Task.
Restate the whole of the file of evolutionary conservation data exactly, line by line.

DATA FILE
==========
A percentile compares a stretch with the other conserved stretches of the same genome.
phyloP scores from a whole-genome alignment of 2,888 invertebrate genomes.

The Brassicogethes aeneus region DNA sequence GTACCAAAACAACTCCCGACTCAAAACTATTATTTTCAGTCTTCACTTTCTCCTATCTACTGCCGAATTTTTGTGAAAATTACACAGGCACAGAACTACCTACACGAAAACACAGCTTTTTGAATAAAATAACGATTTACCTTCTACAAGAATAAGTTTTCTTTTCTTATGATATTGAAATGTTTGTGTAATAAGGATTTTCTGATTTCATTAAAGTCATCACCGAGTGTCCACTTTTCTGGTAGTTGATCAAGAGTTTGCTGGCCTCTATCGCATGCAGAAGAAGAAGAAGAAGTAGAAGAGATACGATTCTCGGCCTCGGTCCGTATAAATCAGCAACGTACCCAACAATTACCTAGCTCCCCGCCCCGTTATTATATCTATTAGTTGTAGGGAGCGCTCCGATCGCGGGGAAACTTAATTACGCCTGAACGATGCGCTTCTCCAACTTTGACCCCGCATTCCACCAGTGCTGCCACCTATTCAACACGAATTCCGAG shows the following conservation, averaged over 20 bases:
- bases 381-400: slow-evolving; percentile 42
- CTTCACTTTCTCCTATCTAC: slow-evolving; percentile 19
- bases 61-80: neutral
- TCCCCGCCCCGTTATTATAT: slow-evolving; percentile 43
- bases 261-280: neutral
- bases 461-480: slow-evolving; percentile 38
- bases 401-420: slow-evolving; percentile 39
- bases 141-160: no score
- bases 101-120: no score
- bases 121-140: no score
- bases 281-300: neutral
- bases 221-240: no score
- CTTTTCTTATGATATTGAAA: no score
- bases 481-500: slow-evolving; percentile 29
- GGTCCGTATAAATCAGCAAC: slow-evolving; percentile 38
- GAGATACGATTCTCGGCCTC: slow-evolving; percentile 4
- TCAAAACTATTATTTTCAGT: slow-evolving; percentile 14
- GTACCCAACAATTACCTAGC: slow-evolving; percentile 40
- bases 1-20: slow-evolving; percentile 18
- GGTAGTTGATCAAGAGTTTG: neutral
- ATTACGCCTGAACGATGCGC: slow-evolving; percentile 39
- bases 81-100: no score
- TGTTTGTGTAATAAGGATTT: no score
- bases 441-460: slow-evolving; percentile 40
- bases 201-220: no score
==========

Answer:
A percentile compares a stretch with the other conserved stretches of the same genome.
phyloP scores from a whole-genome alignment of 2,888 invertebrate genomes.

The Brassicogethes aeneus region DNA sequence GTACCAAAACAACTCCCGACTCAAAACTATTATTTTCAGTCTTCACTTTCTCCTATCTACTGCCGAATTTTTGTGAAAATTACACAGGCACAGAACTACCTACACGAAAACACAGCTTTTTGAATAAAATAACGATTTACCTTCTACAAGAATAAGTTTTCTTTTCTTATGATATTGAAATGTTTGTGTAATAAGGATTTTCTGATTTCATTAAAGTCATCACCGAGTGTCCACTTTTCTGGTAGTTGATCAAGAGTTTGCTGGCCTCTATCGCATGCAGAAGAAGAAGAAGAAGTAGAAGAGATACGATTCTCGGCCTCGGTCCGTATAAATCAGCAACGTACCCAACAATTACCTAGCTCCCCGCCCCGTTATTATATCTATTAGTTGTAGGGAGCGCTCCGATCGCGGGGAAACTTAATTACGCCTGAACGATGCGCTTCTCCAACTTTGACCCCGCATTCCACCAGTGCTGCCACCTATTCAACACGAATTCCGAG shows the following conservation, averaged over 20 bases:
- bases 381-400: slow-evolving; percentile 42
- CTTCACTTTCTCCTATCTAC: slow-evolving; percentile 19
- bases 61-80: neutral
- TCCCCGCCCCGTTATTATAT: slow-evolving; percentile 43
- bases 261-280: neutral
- bases 461-480: slow-evolving; percentile 38
- bases 401-420: slow-evolving; percentile 39
- bases 141-160: no score
- bases 101-120: no score
- bases 121-140: no score
- bases 281-300: neutral
- bases 221-240: no score
- CTTTTCTTATGATATTGAAA: no score
- bases 481-500: slow-evolving; percentile 29
- GGTCCGTATAAATCAGCAAC: slow-evolving; percentile 38
- GAGATACGATTCTCGGCCTC: slow-evolving; percentile 4
- TCAAAACTATTATTTTCAGT: slow-evolving; percentile 14
- GTACCCAACAATTACCTAGC: slow-evolving; percentile 40
- bases 1-20: slow-evolving; percentile 18
- GGTAGTTGATCAAGAGTTTG: neutral
- ATTACGCCTGAACGATGCGC: slow-evolving; percentile 39
- bases 81-100: no score
- TGTTTGTGTAATAAGGATTT: no score
- bases 441-460: slow-evolving; percentile 40
- bases 201-220: no score